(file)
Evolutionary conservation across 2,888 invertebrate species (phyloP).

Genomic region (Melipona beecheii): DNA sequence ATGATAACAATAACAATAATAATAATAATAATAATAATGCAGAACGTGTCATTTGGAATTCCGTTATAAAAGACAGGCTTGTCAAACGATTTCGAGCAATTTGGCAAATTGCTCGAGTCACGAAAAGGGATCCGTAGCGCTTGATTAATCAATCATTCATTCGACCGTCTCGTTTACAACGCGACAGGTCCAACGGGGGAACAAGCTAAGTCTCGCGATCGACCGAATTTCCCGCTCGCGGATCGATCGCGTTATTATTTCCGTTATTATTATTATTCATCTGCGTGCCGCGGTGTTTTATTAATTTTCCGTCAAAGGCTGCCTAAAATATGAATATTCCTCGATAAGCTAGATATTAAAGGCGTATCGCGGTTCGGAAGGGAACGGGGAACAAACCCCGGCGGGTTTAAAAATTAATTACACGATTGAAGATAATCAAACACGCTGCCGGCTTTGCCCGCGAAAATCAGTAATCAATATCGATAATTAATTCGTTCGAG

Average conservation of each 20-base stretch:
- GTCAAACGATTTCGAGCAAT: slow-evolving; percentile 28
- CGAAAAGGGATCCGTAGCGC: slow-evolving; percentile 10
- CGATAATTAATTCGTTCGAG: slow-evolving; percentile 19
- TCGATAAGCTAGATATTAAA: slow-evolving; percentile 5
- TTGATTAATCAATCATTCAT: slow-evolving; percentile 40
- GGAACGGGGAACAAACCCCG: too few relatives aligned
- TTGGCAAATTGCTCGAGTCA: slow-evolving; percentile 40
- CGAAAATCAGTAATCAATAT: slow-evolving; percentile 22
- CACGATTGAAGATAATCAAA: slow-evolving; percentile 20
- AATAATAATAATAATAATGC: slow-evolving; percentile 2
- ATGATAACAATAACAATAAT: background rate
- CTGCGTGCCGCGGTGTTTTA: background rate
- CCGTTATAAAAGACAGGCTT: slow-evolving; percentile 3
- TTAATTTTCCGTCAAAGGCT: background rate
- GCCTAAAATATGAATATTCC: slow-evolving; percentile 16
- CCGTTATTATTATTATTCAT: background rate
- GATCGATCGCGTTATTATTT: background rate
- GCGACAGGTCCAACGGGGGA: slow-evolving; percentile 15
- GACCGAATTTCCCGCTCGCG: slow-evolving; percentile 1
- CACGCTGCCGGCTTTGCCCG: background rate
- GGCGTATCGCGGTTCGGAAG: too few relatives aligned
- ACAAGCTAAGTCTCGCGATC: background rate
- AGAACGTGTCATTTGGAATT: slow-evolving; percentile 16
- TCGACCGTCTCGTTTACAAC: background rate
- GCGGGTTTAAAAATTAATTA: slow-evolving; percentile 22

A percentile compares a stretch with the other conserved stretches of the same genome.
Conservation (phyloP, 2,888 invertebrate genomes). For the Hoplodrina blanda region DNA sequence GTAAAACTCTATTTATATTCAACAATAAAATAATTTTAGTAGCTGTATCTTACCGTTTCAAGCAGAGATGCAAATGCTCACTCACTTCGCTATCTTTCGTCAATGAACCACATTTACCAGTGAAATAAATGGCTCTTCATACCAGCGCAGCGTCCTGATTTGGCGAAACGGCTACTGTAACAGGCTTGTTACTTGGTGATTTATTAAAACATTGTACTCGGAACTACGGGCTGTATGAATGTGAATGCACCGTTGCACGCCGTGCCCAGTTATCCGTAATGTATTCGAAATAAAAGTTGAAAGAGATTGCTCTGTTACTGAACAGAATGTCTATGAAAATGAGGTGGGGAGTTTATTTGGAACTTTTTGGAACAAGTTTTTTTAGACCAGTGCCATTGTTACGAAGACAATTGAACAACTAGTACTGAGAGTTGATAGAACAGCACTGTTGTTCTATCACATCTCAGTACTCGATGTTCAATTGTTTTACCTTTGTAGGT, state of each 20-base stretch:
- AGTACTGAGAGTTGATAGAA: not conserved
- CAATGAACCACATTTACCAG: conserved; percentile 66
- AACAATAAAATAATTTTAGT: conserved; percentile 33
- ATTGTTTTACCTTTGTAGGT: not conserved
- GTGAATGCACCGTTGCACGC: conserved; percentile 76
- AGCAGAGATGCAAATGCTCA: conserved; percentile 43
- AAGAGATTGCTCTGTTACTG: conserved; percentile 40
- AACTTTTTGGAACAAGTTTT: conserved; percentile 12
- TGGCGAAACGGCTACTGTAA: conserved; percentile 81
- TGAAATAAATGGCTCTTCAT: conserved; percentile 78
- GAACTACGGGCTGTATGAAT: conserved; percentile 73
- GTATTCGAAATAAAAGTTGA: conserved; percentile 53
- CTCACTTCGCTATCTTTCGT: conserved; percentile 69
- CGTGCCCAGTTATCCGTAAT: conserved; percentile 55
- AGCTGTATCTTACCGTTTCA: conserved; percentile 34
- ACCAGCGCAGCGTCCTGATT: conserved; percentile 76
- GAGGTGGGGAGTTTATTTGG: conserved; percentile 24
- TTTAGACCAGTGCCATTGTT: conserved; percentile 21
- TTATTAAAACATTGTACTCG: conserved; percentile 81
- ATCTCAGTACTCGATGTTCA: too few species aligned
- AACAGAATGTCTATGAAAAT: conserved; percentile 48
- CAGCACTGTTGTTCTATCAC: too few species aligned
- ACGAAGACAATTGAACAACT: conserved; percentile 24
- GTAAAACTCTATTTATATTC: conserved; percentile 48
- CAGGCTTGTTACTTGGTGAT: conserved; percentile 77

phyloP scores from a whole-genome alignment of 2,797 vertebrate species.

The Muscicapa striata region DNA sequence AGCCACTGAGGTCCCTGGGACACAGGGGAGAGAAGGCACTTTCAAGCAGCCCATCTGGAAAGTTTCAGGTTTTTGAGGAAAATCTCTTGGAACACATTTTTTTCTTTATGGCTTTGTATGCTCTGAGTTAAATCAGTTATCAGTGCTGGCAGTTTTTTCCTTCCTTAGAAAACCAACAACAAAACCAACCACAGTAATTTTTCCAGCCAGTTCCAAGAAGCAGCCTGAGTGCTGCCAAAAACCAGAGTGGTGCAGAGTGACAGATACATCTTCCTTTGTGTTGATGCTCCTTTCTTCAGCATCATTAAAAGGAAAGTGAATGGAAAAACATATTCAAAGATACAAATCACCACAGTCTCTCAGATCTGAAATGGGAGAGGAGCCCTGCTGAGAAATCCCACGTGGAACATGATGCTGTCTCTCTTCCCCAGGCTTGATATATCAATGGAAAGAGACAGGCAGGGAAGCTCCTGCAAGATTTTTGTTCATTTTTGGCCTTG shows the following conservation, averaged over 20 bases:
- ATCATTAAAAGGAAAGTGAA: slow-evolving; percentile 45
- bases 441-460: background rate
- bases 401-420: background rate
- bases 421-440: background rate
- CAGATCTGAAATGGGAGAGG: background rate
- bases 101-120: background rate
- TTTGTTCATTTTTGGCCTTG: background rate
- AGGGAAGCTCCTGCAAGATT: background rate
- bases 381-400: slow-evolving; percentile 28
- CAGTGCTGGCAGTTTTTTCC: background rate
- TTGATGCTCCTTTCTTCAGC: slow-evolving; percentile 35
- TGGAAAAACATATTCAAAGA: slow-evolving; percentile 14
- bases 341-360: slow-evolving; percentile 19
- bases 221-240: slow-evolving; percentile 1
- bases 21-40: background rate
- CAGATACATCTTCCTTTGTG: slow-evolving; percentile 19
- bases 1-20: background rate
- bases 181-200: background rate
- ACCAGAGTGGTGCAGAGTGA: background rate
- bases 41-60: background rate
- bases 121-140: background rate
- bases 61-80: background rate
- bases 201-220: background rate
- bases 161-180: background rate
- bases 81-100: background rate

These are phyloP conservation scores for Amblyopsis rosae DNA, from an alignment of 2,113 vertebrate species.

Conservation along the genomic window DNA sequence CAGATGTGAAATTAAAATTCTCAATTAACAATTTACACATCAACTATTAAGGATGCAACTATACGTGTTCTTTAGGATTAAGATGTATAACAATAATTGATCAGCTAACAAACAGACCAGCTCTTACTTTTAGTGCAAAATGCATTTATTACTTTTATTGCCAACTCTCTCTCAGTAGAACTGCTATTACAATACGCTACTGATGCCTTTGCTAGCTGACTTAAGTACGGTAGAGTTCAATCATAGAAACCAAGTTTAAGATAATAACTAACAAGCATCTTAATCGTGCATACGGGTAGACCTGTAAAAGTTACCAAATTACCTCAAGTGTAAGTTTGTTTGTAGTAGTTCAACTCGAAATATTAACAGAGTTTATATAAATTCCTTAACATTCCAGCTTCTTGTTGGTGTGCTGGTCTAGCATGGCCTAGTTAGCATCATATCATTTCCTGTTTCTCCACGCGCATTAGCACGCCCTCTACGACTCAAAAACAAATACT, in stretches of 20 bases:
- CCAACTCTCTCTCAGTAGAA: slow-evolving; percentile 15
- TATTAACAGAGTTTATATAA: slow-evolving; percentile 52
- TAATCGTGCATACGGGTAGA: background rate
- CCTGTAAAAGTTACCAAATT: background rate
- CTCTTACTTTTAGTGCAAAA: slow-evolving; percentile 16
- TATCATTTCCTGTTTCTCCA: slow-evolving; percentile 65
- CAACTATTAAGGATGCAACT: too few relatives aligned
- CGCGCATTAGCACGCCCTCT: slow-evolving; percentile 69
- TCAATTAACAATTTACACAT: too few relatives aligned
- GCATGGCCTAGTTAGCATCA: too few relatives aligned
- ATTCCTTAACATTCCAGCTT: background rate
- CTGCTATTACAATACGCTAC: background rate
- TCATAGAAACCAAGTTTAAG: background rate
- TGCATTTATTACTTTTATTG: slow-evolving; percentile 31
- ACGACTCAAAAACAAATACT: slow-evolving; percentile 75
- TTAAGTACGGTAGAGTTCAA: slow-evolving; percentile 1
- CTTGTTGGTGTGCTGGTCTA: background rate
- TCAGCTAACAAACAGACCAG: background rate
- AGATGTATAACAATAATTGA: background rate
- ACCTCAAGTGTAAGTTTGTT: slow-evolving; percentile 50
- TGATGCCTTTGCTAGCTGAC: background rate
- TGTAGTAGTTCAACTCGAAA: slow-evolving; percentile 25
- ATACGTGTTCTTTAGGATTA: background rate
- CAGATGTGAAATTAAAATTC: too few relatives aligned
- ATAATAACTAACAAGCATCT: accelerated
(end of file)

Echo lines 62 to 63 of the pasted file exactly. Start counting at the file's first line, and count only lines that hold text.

- CAGATCTGAAATGGGAGAGG: background rate
- bases 101-120: background rate